Signed, but chances of anything happening are about zero.

    Individuals within the mine action community have received the odd OBE, MBE or Royal Humane Society award, but not enough.

    The problem is that the MBEs etc for mine action work tend to come off the FCO allocation, and there is usually no one who either knows, or is influential enough, to make the mine action case for such awards.
  11. Totally agree with you Napier -

    Civilian deminers do it for the money and not for the 'humanitarian' aspect - so I find it quite embarrasing that they now want a medal for it? What about a Humanitarian Demining VOLUNTEER medal? I bet there would be ZERO candidates for that....

    How about giving the money to the poor locals who actually have to prod for mines?

    Why don't we get an 'Iraq Private Security' medal struck too while we're at it ????

  12. diplomat

    diplomat War Hero Book Reviewer

    A little harsh BD. As you know the pay is not as good as people seem to assume it is!
  13. A little harsh - but true.

    I know exactly how much ex UK Mil EOD people are being paid.... anyone who isn't on over £200 a day is in the wrong job.... there are Companies screaming for EOD personnel who are paying over £200 a day....

    But I do find the whole idea of a medal disgusting and to even try and bring Princess Diana into it....... beyond the pale.
  14. Dear oh dear, what a pitiful statement! Everyone does things for money feller. I don't see any servicemen , policemen, firefighters or other public service members volunteering to hand their pay packets over to the 'poor locals'! Yes, the wages are reasonable (but I could make just as much or more selling stuff on e-bay).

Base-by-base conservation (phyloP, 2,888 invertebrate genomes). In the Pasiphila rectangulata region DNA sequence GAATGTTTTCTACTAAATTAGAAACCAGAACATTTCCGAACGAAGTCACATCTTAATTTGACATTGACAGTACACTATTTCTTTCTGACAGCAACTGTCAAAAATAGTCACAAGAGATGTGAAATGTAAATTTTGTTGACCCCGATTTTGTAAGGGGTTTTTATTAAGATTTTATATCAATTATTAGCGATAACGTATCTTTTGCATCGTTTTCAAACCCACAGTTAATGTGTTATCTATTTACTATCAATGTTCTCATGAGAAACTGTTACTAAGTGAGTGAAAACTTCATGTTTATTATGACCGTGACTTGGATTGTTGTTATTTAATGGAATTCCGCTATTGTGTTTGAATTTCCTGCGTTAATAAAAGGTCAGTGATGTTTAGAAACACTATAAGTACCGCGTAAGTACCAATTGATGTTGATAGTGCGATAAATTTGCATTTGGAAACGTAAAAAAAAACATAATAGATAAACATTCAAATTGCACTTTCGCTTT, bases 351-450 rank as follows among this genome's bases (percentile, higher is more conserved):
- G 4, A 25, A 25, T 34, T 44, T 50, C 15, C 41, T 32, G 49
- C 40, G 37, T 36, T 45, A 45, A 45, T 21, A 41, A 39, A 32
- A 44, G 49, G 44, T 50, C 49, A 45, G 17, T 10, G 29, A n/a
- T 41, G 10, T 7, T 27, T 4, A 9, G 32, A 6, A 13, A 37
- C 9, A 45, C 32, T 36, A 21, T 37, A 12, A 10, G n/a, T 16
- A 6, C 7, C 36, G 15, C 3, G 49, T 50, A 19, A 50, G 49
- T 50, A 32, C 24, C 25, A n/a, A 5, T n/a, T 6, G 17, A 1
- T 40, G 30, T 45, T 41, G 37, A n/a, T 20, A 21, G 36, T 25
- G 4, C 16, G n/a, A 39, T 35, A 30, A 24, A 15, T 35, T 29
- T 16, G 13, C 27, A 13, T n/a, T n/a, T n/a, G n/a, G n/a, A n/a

Most guys I know in the demining sector, and maybe I might know a few more than you, don't do it for the money. Otherwise when you get a fcuking limb blown off you would'nt go back and do it ... like most injured guys do. The fact is everyone who WORKS gets paid (you see that's the idea of it) and for some who work ... and get paid ... there is a humanitarian by-product ie lives and limbs get saved.

    So don't try to judge other people by what you yourself may have experienced whilst 'bomb doctoring' and do not insinuate that people are 'bluffers'. All you had to say was I won't sign!
  15. I won't sign......

    (but that would have been a boring post)